A Journey to the Interior of the Earth
In three hours I had seen not only the town but its environs. The general aspect was
wonderfully dull. No trees, and scarcely any vegetation. Everywhere bare rocks, signs of
volcanic action. The Icelandic buts are made of earth and turf, and the walls slope
inward; they rather resemble roofs placed on the ground. But then these roofs are
meadows of comparative fertility. Thanks to the internal heat, the grass grows on them to
some degree of perfection. It is carefully mown in the hay season; if it were not, the
horses would come to pasture on these green abodes.
In my excursion I met but few people. On returning to the main street I found the greater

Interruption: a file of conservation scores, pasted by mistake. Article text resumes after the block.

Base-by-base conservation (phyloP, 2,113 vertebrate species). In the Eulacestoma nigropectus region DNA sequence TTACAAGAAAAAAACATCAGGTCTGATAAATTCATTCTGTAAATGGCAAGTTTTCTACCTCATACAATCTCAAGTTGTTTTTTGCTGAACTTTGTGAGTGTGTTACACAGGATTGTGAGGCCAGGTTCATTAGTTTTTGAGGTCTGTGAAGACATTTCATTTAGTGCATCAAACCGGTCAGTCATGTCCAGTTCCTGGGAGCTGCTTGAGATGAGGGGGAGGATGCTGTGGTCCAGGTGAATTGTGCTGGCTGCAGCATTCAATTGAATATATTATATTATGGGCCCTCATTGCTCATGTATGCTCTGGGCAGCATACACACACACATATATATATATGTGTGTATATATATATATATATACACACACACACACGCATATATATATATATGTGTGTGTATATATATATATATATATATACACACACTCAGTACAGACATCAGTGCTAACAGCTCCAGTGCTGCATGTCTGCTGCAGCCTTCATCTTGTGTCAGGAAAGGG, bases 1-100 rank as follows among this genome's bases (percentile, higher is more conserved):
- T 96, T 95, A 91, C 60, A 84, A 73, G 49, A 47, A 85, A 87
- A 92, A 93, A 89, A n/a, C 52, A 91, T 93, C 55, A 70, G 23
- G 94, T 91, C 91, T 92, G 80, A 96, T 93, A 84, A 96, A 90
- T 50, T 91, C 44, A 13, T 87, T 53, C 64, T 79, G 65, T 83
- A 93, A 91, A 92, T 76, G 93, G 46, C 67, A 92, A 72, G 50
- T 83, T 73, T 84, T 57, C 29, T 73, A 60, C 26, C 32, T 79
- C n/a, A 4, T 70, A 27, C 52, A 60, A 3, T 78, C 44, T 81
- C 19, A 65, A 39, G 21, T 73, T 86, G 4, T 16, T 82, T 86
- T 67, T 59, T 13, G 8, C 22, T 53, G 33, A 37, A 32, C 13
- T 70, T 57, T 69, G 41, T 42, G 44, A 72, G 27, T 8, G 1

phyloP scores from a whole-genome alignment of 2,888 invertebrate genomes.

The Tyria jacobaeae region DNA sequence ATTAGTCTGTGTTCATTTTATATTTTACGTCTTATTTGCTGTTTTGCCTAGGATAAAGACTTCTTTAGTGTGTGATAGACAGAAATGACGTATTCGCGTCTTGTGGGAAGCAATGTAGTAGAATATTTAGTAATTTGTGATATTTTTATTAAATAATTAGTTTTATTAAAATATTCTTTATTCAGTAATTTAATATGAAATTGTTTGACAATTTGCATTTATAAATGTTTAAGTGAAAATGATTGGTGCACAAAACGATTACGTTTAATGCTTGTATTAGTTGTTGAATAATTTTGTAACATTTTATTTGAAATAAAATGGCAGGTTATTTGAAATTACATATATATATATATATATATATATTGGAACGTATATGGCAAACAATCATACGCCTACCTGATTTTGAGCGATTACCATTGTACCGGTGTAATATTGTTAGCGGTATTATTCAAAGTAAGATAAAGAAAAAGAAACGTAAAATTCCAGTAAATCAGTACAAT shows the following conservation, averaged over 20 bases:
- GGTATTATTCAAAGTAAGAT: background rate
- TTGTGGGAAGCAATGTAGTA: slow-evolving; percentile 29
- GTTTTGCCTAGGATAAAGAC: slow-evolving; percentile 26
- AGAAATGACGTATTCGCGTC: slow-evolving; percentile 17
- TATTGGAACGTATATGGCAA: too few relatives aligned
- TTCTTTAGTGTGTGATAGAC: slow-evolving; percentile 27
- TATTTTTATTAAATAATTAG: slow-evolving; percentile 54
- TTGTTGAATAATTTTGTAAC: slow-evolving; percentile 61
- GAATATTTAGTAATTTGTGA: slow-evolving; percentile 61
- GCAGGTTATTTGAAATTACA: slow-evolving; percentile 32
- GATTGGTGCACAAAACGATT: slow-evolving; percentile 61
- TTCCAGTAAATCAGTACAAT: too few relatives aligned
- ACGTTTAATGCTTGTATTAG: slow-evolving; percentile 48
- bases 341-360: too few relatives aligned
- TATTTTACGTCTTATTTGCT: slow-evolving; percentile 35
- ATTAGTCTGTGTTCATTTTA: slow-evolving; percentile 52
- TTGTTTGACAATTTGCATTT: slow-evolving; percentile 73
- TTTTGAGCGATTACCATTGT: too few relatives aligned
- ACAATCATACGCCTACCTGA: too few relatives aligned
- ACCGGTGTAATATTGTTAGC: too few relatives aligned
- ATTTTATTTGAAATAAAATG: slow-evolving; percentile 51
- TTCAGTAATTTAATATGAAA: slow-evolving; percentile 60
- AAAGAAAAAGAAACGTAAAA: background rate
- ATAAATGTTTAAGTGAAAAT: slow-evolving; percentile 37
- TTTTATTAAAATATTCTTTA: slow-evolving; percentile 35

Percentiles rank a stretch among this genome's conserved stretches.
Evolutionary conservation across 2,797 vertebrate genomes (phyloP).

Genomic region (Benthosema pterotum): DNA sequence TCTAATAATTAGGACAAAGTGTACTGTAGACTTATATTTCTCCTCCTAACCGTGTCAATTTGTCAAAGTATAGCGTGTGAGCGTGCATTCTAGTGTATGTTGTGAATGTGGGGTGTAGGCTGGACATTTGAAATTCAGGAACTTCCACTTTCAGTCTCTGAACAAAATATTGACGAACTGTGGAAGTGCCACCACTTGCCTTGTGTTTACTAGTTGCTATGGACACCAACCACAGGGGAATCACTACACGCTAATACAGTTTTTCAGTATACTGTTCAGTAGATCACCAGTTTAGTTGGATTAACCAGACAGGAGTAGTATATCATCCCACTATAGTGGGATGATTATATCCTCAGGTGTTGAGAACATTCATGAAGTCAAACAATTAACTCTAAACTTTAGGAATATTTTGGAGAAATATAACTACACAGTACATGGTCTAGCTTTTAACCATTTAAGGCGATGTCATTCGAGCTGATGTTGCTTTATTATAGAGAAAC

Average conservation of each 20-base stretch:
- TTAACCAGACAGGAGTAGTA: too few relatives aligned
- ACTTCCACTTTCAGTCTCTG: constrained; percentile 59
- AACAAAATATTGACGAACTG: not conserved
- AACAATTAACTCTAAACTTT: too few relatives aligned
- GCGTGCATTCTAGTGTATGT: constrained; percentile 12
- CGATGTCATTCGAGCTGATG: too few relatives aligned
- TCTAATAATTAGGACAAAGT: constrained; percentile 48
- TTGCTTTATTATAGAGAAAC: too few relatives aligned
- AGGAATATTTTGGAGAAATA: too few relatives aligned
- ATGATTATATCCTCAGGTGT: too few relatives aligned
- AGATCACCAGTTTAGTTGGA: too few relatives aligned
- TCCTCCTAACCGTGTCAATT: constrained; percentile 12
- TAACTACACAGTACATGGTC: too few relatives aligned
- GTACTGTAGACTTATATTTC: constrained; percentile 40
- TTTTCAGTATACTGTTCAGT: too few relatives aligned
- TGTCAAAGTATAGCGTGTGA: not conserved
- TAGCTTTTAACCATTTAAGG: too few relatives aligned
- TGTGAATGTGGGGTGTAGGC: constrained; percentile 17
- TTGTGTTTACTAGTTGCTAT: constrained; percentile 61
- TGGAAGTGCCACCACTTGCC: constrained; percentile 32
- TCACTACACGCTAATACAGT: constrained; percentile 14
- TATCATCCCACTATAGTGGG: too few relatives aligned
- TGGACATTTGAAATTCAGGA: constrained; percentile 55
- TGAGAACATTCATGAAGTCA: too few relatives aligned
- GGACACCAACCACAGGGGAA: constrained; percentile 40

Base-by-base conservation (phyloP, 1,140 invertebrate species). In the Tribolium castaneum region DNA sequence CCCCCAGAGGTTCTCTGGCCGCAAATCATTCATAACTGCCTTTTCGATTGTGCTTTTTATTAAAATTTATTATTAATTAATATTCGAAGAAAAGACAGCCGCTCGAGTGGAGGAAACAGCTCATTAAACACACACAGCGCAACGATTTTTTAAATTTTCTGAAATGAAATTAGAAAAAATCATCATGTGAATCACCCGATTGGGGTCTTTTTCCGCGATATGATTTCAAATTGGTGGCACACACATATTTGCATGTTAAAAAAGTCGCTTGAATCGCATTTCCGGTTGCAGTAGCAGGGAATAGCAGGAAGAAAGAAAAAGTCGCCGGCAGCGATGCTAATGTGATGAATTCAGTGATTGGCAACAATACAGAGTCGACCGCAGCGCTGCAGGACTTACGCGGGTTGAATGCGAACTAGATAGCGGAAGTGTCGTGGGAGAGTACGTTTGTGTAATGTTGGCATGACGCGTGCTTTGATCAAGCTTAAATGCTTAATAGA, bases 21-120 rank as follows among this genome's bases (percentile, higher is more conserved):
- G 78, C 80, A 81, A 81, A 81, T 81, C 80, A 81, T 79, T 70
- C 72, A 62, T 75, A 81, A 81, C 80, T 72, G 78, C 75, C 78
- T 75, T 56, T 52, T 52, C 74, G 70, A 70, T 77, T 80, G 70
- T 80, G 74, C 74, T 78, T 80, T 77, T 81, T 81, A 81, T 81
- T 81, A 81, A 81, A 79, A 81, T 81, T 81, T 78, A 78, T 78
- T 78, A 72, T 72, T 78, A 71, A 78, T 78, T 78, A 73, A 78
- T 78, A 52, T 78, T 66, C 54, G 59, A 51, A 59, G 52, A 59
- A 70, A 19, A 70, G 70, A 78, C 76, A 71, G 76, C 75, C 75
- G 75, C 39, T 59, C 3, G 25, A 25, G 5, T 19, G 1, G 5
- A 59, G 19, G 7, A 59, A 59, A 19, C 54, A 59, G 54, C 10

part of the population busied in drying, salting, and putting on board codfish, their chief
export. The men looked like robust but heavy, blond Germans with pensive eyes,
conscious of being far removed from their fellow creatures, poor exiles relegated to this
land of ice, poor creatures who should have been Esquimaux, since nature had
condemned them to live only just outside the arctic circle! In vain did I try to detect a
smile upon their lips; sometimes by a spasmodic and involuntary contraction of the
muscles they seemed to laugh, but they never smiled.
Their costume consisted of a coarse jacket of black woollen cloth called in Scandinavian
lands a 'vadmel,' a hat with a very broad brim, trousers with a narrow edge of red, and a
bit of leather rolled round the foot for shoes.
The women looked as sad and as resigned as the men; their faces were agreeable but
expressionless, and they wore gowns and petticoats of dark 'vadmel'; as maidens, they
wore over their braided hair a little knitted brown cap; when married, they put around
their heads a coloured handkerchief, crowned with a peak of white linen.
After a good walk I returned to M. Fridrikssen's house, where I found my uncle already
in his host's company.